Flood and coastal risk management
The Environment Agency maps, models and manages flood risk on rivers and the sea – from developing strategies to constructing and maintaining flood management schemes and responding to incidents 24/7.
Its data informs individual schemes, maintenance plans and catchment-wide or shoreline strategies, which are developed with local authorities and internal drainage boards.
It maintains the defences or manages contractors undertaking this work. It regulates developments and the activities of landowners near watercourses and flood defences to ensure they do not compromise flood risk.
It helps other flood risk management authorities to plan measures.
Flood and Coastal Risk Management also operates the flood forecasting centre in partnership with the Met Office, and runs a 24/7 incident response capability to issue flood warnings and provide response teams on the ground to ensure defences are functioning etc.
Why is this important?
5.2 million properties – one in six – are at risk in England, 2.4 million of them from the sea and rivers. A long-term investment strategy produced in 2009 established that spending needed to increase by £20m per year just to maintain flood risk from rivers and the sea at existing levels. The strategy excluded the cost of managing surface and groundwater flood risk.
Where the cuts may fall
FCRM has experienced two reductions in staff in the comprehensive spending review period up to April 2014. Between 2010 and early 2014, the number of FCRM staff was reduced from 4,100 to 3,141. While the public message has been 800 job reductions, the actual picture is worse.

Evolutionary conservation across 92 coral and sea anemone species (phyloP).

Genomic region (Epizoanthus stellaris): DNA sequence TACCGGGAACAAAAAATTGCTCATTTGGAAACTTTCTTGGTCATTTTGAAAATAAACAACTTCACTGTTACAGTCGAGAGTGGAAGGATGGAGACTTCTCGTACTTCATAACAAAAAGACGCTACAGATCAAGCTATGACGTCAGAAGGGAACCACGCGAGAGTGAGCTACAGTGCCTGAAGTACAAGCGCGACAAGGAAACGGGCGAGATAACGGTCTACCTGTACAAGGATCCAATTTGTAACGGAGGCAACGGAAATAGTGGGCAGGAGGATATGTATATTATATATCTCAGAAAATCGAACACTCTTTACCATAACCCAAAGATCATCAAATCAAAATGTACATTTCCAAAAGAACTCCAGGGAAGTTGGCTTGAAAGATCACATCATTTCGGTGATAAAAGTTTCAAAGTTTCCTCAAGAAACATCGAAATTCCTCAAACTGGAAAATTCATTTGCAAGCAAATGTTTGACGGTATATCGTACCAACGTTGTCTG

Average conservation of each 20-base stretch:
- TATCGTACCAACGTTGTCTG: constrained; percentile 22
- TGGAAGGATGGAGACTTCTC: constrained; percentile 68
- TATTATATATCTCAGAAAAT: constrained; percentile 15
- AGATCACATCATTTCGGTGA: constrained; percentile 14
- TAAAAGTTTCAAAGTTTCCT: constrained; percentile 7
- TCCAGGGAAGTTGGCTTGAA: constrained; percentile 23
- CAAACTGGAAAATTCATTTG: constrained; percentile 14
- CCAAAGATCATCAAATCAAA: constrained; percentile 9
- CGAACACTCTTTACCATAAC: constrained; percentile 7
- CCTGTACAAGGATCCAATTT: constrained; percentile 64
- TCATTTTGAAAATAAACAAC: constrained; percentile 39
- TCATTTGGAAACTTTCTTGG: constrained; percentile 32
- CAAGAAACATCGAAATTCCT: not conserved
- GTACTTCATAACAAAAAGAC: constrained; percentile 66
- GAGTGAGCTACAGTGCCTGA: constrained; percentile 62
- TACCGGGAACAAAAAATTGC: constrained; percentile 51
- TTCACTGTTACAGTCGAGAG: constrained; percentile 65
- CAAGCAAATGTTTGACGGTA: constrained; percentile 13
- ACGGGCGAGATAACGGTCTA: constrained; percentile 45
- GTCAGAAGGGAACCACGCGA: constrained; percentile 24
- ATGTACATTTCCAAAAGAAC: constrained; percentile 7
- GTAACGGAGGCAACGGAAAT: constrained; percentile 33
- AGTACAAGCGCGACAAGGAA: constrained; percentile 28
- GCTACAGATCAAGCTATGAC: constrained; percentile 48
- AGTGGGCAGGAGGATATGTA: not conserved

The government planned further cuts, before the flooding of winter 2013-14 caused a re-think. Planning in January 2014 projected a further reduction of frontline staff from 2,431 from April 2014 to 2,131 in April 2015, centralising more work into a “national, once” model (to leave 470 staff in such roles), creating a total complement of 2,600. This document projected a salami slice reduction, so all activities would be affected.
However, the floods resulted in a stay of execution. The agency received £130m in response to the winter floods. The first £30m was allocated to be spent on repairs before the end of the last financial year, with the further £100m allocated to 2014-15.
A further £140m was made available in the March budget to be spent this financial year and next. The increase in funding means agency is not proceeding with the previous planned cuts in frontline FCRM staff, so there are now restrictions on them opting for the voluntary redundancy scheme.
However, this level of funding is only guaranteed for this year and next, so it is essential that the agency's next long-term investment strategy document makes a robust case for revenue maintenance as well as capital investment to sustain the performance of the nation's flood defence assets, and the capabilities of the teams that maintain them.
The incident response capability of the agency's field teams is already at 90% of that needed to sustain a robust response to flooding and pollution incidents. Cuts of the size previously proposed would have reduced this further to around 80% and must be avoided in the 2015 spending review.
Around a third of the circa 4,500 staff who supported the Environment Agency's response to the winter floods were from non-flood risk management roles.
The agency relies on non-flood management staff having incident roles, such as providing flood warnings or supplementing field teams on the ground, to provide the level of incident management that a continued incident demands.
These roles are still threatened with job losses, so it is inevitable that a great deal of experience of incident management will be lost in coming months, and the agency's ability to manage sustained incidents will be denuded as a result. The frontline therefore remains threatened.